Amazon's premium Fire Phone seeks to reverse Android's ratchet status
When Amazon launched its Kindle Fire in 2011, the mini tablet's most compelling feature was its discounted low price. With its latest Fire Phone introduction, Amazon has sought to "reverse the ratchet," attempting to distance itself from Android's cheap identity.
Amazon's Fire Phone launches with the same entry price as Apple's iPhone 5s and Samsung's Galaxy S5. Amazon capitalizes on the fact that the base model of its new phone has more storage, but it also lacks a variety of features found on other flagships, including the fingerprint login Apple introduced last fall and Samsung led the copying of this spring.
By launching its new phone at the same minimum price as Apple, Amazon was able to add a variety of premium features, including higher quality front and rear cameras (with Optical Image Stabilization on the back lens), a Snapdragon 800 Application Processor on par with Samsung's best (although not a modern 64-bit design with advanced graphics like the A7 inside iPhone 5s) and broad support for 4G LTE (although it only works on AT&T in the U.S.).
Fire designed to move
The Fire Phone also sports a series of auxiliary camera sensors designed to track user behaviors while allowing touch-free navigation. This "Dynamic Perspective" feature creates a motion-responsive user interface with more "tilt and swivel" than even iOS 7.
Just by itself, that new feature suggests that Amazon completely ignored all of the tech media's handwringing about "sick iPhone users" who complained they were left dizzy and nauseous by the slight parallax perspective effects exposed in iOS 7 (and then subsequently toned down and made optional by Apple).
While Amazon's new phone is clearly designed to look like an iPhone (right down to the same chamfered edges of 2012's iPhone 5), it does invoke the same sort of "See, Add-a-Little" innovation of Amazon's Redmond neighbor Microsoft. Rather than moving and then removing a "Start button" to turn the Mac into Windows 8, the Fire Phone removes the Home button to make "Fire OS" completely original from Apple's iOS.
All joking aside, Amazon does not appear to be slavishly copying Apple in the pure "crisis of design" model of Samsung. Instead, Amazon moving in an entirely different direction.
Rather than seeking to impress and please hardware buyers like Apple, Amazon has built another product designed to serve its own needs for moving goods. The biggest two features of Fire Phone are a Shazam-like service for comparison shopping (Firefly) and a customer service app (Mayday) designed to prevent returns.
Fire Phone UI is a mess— Joshua Topolsky (@joshuatopolsky) June 18, 2014
Amazon uses Android without the Android Ideology
Amazon achieved this self-serving goal using Android code, but it throws away the rest of the Android manifesto conceived by Andy Rubin and bankrolled by the billions by Google.
In 2008, Google's Rubin launched Android to the hobbyist community backed by a revolutionary ideology suggesting that if we could all just get together and stop respecting intellectual property laws, we could collectively destroy the bourgeoisie class that's creating the evil top-down production of commercial music, movies and software which exploits the consumer classes by asking them to pay for popular culture created by private capital for (gasp!) profit.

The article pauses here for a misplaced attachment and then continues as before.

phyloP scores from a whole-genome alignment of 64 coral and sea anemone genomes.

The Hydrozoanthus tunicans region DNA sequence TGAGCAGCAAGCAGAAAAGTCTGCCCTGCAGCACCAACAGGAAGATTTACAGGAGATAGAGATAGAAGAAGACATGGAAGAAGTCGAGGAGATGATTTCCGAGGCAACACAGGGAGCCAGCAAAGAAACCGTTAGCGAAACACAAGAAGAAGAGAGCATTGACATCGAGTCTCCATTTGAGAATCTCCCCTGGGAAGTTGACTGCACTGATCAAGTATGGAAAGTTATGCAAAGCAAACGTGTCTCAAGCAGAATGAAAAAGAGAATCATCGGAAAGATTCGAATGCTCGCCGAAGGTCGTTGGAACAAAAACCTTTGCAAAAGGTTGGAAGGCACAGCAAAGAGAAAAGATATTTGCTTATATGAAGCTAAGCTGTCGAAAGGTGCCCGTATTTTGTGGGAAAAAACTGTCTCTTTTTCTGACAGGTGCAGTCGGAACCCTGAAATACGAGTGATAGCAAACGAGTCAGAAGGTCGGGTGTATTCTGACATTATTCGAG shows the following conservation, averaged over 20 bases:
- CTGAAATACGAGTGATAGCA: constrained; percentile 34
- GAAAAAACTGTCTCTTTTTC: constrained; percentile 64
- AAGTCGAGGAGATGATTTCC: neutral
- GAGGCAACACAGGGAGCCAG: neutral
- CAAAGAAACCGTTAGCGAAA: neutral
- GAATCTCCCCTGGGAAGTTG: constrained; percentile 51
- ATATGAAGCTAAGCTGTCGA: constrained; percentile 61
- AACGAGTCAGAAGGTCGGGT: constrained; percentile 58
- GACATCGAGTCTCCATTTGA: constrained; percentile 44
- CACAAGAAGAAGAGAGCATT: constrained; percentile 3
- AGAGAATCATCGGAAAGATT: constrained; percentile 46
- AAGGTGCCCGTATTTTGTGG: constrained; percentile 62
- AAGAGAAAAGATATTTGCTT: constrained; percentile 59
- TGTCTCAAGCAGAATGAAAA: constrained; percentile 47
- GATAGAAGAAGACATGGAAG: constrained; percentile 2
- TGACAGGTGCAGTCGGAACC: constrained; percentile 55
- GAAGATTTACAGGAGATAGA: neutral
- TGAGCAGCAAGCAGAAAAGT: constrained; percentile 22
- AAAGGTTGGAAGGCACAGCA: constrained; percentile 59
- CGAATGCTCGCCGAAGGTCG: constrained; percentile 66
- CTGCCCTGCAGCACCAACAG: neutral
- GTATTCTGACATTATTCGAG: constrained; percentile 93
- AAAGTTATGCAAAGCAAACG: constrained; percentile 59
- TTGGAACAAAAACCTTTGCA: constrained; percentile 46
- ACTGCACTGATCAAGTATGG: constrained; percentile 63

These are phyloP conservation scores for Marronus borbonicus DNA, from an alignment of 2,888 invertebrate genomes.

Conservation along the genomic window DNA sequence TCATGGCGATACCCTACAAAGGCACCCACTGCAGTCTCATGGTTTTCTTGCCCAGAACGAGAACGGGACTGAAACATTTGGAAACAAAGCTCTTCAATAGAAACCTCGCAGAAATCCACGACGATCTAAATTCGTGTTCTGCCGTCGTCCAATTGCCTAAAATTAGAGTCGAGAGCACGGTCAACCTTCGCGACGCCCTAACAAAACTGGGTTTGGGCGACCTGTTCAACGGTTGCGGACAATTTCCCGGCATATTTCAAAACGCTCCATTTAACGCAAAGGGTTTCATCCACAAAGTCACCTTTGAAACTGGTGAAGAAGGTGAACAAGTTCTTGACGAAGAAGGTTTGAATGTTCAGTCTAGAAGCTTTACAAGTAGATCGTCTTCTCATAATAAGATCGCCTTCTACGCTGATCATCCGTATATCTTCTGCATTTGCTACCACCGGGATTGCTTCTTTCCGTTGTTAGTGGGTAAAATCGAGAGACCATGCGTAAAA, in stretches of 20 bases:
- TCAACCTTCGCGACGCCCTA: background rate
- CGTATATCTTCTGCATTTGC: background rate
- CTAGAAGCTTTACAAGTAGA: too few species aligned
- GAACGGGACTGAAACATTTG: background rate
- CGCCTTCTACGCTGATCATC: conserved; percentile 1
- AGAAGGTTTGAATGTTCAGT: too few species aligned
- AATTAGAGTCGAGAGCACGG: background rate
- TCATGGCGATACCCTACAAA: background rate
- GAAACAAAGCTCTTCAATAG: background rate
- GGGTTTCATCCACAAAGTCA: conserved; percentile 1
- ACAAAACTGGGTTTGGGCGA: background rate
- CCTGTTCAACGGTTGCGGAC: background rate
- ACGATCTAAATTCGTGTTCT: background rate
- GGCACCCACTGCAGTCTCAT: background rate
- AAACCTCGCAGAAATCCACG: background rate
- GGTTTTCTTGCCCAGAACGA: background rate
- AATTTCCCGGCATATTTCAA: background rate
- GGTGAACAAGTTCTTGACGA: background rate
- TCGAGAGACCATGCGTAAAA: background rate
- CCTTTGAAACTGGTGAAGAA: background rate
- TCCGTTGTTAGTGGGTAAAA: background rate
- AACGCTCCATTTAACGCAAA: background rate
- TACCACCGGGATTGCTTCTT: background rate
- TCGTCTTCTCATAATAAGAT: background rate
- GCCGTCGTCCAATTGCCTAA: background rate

According to Google's Android ideology, once intellectual property rights are dissolved and the means of production are collectively owned by a benevolent "Do No Evil" corporation, we'll be living in an Android communist paradise where every member of the proletariat can own a low priced smartphone subsidized by adware fed to us by Mother Google.
Android remained a hobbyist curiosity until the end of 2009, by which point Apple had trampled Nokia's Symbian, Microsoft's Windows Mobile and RIM's BlackBerry. With absolutely nothing viable left outside of the iPhone, mobile carriers began throwing their weight behind Android as their last option for keeping phones and mobile subscribers under their control.
Throughout 2010, Android rapidly began replacing all the other low end "smartphone" platforms, quickly convincing the world's tech media that it would just as quickly destroy Apple's iOS, thereby reestablishing the glorious technology monoculture they fondly remembered during the rule of Microsoft's Windows. But that never happened.
Apple's market share of all phones sold has only gone up since 2007, and Apple's iOS platform has only grown in importance and influence, particularly in education and the enterprise.
By 2011, it was already obvious to Amazon that joining Google's Android party was both necessary and potentially disastrous. Amazon needed a "ready to go" OS, but it didn't want to join the commodity pool of undifferentiated Android tablets that were all failing in the market. Amazon "forked" Android to appropriate the code required to deliver an iOS-like platform, but added its own proprietary layers to keep Kindle Fire both unique and exclusively tied to its own services rather than Google's.
In addition to code, Amazon also borrowed Google's focus on the low end, delivering its new tablet as a very low priced device serving as a loss leader that promised to make up for its unprofitability by stoking sales of apps, media and retail goods from Amazon's warehouses. Unfortunately for Amazon, that never happened either.